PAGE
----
The Publishers Weekly reviewer (via finds that "Klein's account is well researched and highly valuable.... [W]hile the episodic structure he employs becomes repetitive, it is nevertheless a necessary read for anyone interested in Israeli history and politics as well as the birth of modern counter-terrorism." According to Associated Press, "Book Details Mossad's Chocolate Assassination," 6 May 2006, the author says that Mossad killed Wadia Haddad, an operative of the Popular Front for the Liberation of Palestine, in Baghdad by feeding him poisoned Belgian chocolate over a period of six months. Haddad died in March 1978.


Kleinman, Steven M. "KUBARK Counterintelligence Interrogation Review: Observations of an Interrogator." Defense Intelligence Journal 15, no. 1 (2006): 79-134.

This is a detailed look at "the potential for lessons learned" from the controversial "KUBARK Counterintelligence Interrogation Manual," produced by the CIA in 1963 and declassified in 1997. The author finds in the manual "a wealth of valuable concepts that either have the potential for immediate application ... or that warrant further study."

[CI/00s/06; CIA/Overviews]

Klement, Frank L. Dark Lanterns: Secret Political Societies, Conspiracies, and Treason Trials in the Civil War. Baton Rouge: Louisiana State University Press, 1984.


Kloman, Erasmus H. Assignment Algiers: With the OSS in the Mediterranean Theater. Annapolis, MD: Naval Institute Press, 2005.

From publisher: As OSS Acting Chief of Operations in the Mediterranean Theater, the author "helped organize and coordinate the actions of Special Operations (SO) teams that infiltrated Italy and occupied-France." The author "provides a fascinating inside view of the 'shadow war' within the larger conflagration of World War II."

Peake, Studies 50.1 (Mar. 2006), comments that the author's "narrative is something more than a first-hand account of OSS operations from a staff officer's perspective." Although Kloman tells of the OSS role supporting French partisans and the Italian resistance, "he also includes the day-to-day difficulties encountered with the often uncooperative British and the persistent confusion within OSS itself -- both of which limited the impact OSS had on the war.... In his perceptive epilogue, Kloman looks back on his wartime OSS service and the influence of the organization on postwar intelligence."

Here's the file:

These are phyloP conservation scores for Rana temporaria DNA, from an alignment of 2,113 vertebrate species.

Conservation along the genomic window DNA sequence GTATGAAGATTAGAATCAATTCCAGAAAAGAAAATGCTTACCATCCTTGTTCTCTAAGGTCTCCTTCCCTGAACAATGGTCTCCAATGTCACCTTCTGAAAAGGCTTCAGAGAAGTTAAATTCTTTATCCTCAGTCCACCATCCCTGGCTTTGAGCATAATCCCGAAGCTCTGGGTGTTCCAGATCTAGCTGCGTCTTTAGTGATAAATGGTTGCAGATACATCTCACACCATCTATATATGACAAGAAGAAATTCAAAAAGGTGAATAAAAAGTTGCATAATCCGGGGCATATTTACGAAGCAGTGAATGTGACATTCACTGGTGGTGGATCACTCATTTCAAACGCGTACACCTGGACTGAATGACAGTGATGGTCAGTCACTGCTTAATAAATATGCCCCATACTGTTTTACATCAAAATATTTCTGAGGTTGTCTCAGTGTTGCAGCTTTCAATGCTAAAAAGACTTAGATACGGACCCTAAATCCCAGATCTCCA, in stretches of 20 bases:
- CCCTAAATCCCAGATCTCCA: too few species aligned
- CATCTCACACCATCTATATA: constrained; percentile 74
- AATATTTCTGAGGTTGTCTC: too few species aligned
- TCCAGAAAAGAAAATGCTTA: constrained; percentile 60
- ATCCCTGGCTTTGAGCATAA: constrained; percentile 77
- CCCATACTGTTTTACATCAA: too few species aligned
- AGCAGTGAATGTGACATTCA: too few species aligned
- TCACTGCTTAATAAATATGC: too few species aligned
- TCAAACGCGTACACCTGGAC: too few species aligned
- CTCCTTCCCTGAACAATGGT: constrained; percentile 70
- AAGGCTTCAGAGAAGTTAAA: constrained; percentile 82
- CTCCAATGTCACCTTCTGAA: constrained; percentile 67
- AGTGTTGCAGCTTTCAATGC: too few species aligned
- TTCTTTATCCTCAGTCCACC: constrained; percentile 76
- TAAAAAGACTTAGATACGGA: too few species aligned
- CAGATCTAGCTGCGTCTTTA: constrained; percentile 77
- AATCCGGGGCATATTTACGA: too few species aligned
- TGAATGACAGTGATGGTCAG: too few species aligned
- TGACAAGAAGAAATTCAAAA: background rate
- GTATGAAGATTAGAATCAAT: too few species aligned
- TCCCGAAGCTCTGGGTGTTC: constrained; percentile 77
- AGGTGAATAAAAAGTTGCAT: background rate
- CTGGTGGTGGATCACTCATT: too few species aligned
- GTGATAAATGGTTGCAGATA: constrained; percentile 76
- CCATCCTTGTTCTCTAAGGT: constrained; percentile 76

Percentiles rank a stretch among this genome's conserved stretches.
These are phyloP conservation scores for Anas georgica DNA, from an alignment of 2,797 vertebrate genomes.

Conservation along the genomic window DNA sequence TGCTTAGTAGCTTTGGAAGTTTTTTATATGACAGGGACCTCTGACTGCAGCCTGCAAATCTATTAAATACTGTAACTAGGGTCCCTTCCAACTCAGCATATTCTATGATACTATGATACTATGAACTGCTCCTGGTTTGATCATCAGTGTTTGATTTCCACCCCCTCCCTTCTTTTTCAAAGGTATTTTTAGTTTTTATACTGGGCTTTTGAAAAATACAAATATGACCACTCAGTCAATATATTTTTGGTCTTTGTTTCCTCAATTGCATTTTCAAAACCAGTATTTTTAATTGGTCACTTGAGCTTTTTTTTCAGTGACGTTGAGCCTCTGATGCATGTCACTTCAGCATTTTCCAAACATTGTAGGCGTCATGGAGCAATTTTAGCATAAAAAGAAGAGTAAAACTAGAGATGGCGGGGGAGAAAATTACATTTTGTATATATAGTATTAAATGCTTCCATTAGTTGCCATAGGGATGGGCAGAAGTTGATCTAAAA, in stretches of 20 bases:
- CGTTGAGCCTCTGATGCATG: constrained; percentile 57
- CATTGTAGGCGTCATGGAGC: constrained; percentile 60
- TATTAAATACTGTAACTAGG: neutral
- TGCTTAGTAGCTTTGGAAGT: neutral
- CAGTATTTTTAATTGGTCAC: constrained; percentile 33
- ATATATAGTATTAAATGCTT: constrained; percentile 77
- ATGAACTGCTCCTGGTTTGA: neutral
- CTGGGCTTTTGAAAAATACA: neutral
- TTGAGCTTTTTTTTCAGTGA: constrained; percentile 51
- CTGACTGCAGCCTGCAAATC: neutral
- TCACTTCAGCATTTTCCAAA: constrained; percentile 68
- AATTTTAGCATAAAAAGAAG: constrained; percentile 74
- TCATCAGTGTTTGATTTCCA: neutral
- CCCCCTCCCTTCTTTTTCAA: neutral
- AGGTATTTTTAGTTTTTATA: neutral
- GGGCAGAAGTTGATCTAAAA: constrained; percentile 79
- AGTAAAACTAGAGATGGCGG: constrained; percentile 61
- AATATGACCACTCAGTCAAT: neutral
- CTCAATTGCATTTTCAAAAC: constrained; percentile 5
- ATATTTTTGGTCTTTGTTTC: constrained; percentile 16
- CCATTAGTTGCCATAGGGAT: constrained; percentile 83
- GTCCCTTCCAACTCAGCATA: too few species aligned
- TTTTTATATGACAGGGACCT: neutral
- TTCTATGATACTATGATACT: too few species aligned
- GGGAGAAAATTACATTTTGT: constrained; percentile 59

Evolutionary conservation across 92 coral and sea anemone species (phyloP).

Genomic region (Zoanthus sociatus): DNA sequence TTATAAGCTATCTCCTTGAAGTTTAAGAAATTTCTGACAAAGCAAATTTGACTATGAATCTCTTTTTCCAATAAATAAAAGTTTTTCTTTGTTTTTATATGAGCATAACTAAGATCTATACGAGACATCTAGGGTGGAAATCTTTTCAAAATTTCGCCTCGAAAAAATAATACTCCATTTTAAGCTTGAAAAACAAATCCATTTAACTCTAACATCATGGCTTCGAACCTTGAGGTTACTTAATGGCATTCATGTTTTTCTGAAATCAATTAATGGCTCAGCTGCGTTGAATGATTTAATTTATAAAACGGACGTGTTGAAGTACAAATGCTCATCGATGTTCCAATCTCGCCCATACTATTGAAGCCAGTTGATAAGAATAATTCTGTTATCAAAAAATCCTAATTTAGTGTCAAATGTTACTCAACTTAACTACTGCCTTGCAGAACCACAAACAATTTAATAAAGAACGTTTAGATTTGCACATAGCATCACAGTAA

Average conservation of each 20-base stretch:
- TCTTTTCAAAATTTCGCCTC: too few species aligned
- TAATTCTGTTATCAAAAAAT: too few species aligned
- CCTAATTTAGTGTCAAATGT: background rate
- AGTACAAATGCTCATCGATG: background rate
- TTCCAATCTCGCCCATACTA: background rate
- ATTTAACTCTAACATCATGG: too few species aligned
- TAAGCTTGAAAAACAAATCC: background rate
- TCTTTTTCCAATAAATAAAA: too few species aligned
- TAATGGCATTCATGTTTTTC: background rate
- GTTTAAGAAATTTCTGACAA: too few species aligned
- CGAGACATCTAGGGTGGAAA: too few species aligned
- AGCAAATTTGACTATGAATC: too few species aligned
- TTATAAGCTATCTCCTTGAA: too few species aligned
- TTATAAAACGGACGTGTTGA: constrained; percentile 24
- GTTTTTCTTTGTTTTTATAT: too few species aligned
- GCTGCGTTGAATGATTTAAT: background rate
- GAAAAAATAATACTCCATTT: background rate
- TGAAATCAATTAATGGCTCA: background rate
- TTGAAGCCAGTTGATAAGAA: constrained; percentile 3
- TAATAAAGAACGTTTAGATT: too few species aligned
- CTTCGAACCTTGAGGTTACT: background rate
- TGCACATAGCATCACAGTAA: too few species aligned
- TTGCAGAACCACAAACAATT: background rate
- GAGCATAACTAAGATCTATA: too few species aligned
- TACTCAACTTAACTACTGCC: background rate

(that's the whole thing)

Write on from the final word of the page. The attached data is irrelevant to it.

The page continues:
[UK/WWII/Med; WWII/OSS/Indiv & OtherOps]

Klooz, Marie Stuart. Ed., Emil Levine. Japanese Diplomatic Secrets (1933 Manuscript). The Only Publication Ever Seized by the U.S. Government with Analytical Articles from Cryptologia. Published as a CD. Laguna Hills, CA: Aegean Park Press, 2001.

Kahn, JIH 1.2, notes that this CD "pictorially reproduces the original document but also permits its text to be searched for individual words." This work, long thought to be Herbert O. Yardley’s second book on the Washington naval disarmament conference, was actually written by "a young free-lance journalist, Marie Stuart Klooz.... The manuscript consists essentially of hundreds of intercepted Japanese diplomatic dispatches with scraps of connecting text.... Its literary merit is nil -- Klooz is banal ... and unperspicacious. And its historical value is small. The intercepts carry no code designation and, most importantly, no date of solution, making them useless to the historian who needs to know when the American negotiators received them." Yardley's memoir, The American Black Chamber, "flaunted the most significant solutions; the new ones given here add little. Still, the work gives many more Japanese messages than ever before ... and they are in English. They will be of most use, despite their flaws, to the historians of disarmament and of Japanese politics."